A new mum from Chorley has thanked diabetes specialists at Lancashire Teaching Hospitals after becoming the first woman in the region to begin Hybrid Closed Loop insulin pump treatment during her pregnancy.
Rebecca O'Connor, 35, gave birth to her daughter Róisín in October after receiving treatment from the team at Chorley and South Ribble Hospital.
The Diabetes Pump Service used new technology to treat Rebecca, whose pregnancy was complicated by a combination of Type 1 diabetes and rheumatoid Arthritis.
Rebecca was supported during her pregnancy by Insulin Pump Service Lead Nurse Charlotte Postill, Diabetes Specialist Midwife Sue Wylie, and Insulin Pump Service Consultant Dr Rupinder Kochhar, Diabetes Antenatal Consultant and Clinical Director Dr Lorelei Salazar as well as the Diabetes Antenatal Care team and Obstetric team.
Rebecca said: "I have had Type 1 diabetes for 31 years and rheumatoid arthritis for 14 years. My diabetes has been treated with insulin injections prior to commencing pump treatment.
"The rheumatoid arthritis had an adverse impact upon my diabetes control, and this was where the insulin pump proved to be invaluable.
" Insulin pumps are not normally provided for women during pregnancy, so if you are not already using one pre-pregnancy you would not be placed on one during the term.
"With support from Dr Kochhar and Dr Salazar from the Diabetes Team, it was agreed that I could go on the insulin pump. I understand that I am the first woman to be placed on a Hybrid Closed Loop insulin pump whilst pregnant within the Lancashire trust area."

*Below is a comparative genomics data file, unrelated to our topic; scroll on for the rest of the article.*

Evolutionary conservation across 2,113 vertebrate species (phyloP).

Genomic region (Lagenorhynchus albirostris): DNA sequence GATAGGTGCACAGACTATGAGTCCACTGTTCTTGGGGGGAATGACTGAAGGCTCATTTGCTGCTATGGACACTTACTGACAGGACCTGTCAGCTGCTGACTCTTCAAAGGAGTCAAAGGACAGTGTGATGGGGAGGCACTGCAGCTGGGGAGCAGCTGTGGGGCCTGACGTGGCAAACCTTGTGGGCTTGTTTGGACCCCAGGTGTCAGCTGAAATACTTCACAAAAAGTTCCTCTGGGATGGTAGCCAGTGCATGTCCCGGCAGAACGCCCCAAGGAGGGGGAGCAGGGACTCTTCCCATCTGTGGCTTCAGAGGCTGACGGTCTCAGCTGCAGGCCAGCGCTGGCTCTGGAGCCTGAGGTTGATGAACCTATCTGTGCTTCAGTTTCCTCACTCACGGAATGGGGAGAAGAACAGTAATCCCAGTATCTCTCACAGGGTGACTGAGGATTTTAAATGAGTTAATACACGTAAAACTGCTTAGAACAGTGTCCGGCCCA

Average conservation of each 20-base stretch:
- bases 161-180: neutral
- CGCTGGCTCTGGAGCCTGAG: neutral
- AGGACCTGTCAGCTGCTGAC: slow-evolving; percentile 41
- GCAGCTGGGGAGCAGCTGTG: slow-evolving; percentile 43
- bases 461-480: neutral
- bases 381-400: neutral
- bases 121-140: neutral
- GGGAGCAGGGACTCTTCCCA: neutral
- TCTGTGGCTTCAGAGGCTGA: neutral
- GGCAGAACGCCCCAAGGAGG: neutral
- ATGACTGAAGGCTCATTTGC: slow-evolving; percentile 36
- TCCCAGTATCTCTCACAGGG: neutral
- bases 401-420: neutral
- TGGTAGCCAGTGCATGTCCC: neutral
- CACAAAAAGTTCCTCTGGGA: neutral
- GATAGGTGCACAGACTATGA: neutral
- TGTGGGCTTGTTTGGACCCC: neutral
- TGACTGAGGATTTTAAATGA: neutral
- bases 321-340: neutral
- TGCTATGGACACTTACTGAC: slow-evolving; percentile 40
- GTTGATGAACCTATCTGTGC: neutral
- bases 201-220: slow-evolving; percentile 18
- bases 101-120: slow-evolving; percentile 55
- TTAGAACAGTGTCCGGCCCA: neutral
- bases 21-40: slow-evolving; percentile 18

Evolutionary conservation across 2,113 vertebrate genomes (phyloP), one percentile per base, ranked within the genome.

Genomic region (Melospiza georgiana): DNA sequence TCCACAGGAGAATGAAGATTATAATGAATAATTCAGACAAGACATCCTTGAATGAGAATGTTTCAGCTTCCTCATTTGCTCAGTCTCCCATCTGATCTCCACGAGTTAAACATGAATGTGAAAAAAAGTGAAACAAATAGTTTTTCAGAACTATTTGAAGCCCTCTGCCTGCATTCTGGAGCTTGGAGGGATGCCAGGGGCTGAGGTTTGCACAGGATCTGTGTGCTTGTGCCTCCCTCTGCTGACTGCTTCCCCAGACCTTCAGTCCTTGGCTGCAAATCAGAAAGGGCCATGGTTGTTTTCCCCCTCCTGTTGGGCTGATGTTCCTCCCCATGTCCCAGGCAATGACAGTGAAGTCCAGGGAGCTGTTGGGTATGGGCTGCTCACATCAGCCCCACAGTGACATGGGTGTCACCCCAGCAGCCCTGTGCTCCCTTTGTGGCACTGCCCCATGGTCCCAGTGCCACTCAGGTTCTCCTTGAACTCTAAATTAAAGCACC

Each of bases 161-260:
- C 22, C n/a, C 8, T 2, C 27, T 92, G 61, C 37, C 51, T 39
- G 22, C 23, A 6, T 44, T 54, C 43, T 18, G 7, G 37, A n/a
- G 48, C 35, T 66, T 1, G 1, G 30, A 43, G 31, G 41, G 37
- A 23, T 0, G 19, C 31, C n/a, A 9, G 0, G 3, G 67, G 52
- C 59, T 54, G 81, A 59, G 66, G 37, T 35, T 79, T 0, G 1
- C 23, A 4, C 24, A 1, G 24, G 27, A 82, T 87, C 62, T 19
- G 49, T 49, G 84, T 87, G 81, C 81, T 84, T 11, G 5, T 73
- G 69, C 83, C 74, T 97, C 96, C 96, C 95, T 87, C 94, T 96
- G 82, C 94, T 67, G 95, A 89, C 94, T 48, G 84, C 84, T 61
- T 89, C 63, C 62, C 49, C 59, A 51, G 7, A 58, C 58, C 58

Rebecca was treated using the new Hybrid Closed Loop Insulin Pump technology, which consists of an insulin pump and a continuous glucose monitor. The system, developed by Medtronic, uses data from the continuous glucose sensor to automatically control insulin delivery through the algorithm within the pump, enabling blood glucose levels to be managed within a tight range, which is essential for a safe pregnancy.
Non-diabetes-related complications late in the pregnancy meant the due date was brought forward by three weeks, and Rebecca was admitted to hospital for two steroid infusions to assist in developing Róisín's lungs.
The steroid infusions can have an impact on a mum's glucose levels, but the pump was able to support with keeping Rebecca's levels under control and was invaluable in the days after the birth when she developed a severe case of post-delivery pre-eclampsia.
Rebecca and husband Gerard have thanked the team at Chorley Hospital for the care they received. Rebecca said: "We could not have asked for better support and it was a great relief to my husband and I to know that Róisín and I were both in such brilliant hands."
Insulin Pump Service Lead Nurse Charlotte Postill supported Rebecca throughout her pregnancy and trained her in the use of the insulin pump technology.
Charlotte said: "Róisín is the Trust's first ever baby born to a mum using Hybrid Closed Loop Insulin Pump technology.
"We are hopeful that more people with diabetes will be able to benefit from this technology in the near future."